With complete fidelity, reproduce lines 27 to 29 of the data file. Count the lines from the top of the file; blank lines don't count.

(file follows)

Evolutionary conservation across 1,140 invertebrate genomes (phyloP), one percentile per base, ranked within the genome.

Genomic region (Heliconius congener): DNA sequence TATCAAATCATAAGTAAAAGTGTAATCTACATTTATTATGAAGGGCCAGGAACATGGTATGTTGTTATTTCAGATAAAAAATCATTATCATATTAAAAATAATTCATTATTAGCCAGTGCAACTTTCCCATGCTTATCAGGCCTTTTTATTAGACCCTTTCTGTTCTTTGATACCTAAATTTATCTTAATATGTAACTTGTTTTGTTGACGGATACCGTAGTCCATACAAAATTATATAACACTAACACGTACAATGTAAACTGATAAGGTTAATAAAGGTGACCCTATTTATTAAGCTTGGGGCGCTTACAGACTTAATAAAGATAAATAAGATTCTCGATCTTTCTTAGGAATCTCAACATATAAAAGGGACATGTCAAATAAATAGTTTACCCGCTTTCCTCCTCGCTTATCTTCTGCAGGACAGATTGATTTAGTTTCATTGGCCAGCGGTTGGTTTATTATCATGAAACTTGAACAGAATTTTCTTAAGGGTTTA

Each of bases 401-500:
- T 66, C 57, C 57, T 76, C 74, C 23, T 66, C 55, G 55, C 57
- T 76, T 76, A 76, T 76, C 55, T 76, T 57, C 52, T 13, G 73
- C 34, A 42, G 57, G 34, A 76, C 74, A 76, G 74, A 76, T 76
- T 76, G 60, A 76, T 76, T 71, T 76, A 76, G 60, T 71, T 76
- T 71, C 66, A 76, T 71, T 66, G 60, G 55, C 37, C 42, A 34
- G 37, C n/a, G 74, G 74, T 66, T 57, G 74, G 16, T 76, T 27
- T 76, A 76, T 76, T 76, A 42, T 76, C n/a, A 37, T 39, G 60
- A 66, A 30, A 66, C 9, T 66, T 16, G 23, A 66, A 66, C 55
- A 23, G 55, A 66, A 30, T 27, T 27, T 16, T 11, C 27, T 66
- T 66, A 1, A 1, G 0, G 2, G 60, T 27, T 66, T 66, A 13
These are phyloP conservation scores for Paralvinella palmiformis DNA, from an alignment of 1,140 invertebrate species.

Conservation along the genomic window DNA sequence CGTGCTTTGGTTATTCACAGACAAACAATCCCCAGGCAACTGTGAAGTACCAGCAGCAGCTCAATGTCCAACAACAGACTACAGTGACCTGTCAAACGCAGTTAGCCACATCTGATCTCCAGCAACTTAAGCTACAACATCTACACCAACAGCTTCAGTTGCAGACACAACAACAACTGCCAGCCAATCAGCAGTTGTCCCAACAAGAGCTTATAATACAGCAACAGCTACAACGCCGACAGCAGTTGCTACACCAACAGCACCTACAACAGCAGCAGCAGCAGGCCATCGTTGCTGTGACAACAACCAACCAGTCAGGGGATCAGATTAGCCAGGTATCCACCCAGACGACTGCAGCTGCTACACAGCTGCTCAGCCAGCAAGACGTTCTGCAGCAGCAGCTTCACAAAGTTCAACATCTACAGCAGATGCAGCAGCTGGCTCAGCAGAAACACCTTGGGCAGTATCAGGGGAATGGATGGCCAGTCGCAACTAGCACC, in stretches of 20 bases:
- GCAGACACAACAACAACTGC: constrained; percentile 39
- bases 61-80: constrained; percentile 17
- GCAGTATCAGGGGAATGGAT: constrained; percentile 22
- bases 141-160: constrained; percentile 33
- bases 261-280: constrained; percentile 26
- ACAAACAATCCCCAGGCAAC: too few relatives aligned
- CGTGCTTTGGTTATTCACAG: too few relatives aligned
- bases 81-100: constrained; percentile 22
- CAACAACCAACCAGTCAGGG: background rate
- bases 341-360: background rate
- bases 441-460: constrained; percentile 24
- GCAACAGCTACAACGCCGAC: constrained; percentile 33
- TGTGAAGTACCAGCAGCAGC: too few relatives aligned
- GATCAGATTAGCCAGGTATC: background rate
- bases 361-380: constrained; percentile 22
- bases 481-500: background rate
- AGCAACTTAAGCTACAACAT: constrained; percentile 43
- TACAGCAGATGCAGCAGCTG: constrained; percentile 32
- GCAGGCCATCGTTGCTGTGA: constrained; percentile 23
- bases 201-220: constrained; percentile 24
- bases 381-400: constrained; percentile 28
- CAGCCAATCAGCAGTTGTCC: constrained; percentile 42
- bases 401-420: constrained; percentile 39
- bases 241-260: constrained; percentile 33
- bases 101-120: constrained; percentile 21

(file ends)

- GCAACAGCTACAACGCCGAC: constrained; percentile 33
- TGTGAAGTACCAGCAGCAGC: too few relatives aligned
- GATCAGATTAGCCAGGTATC: background rate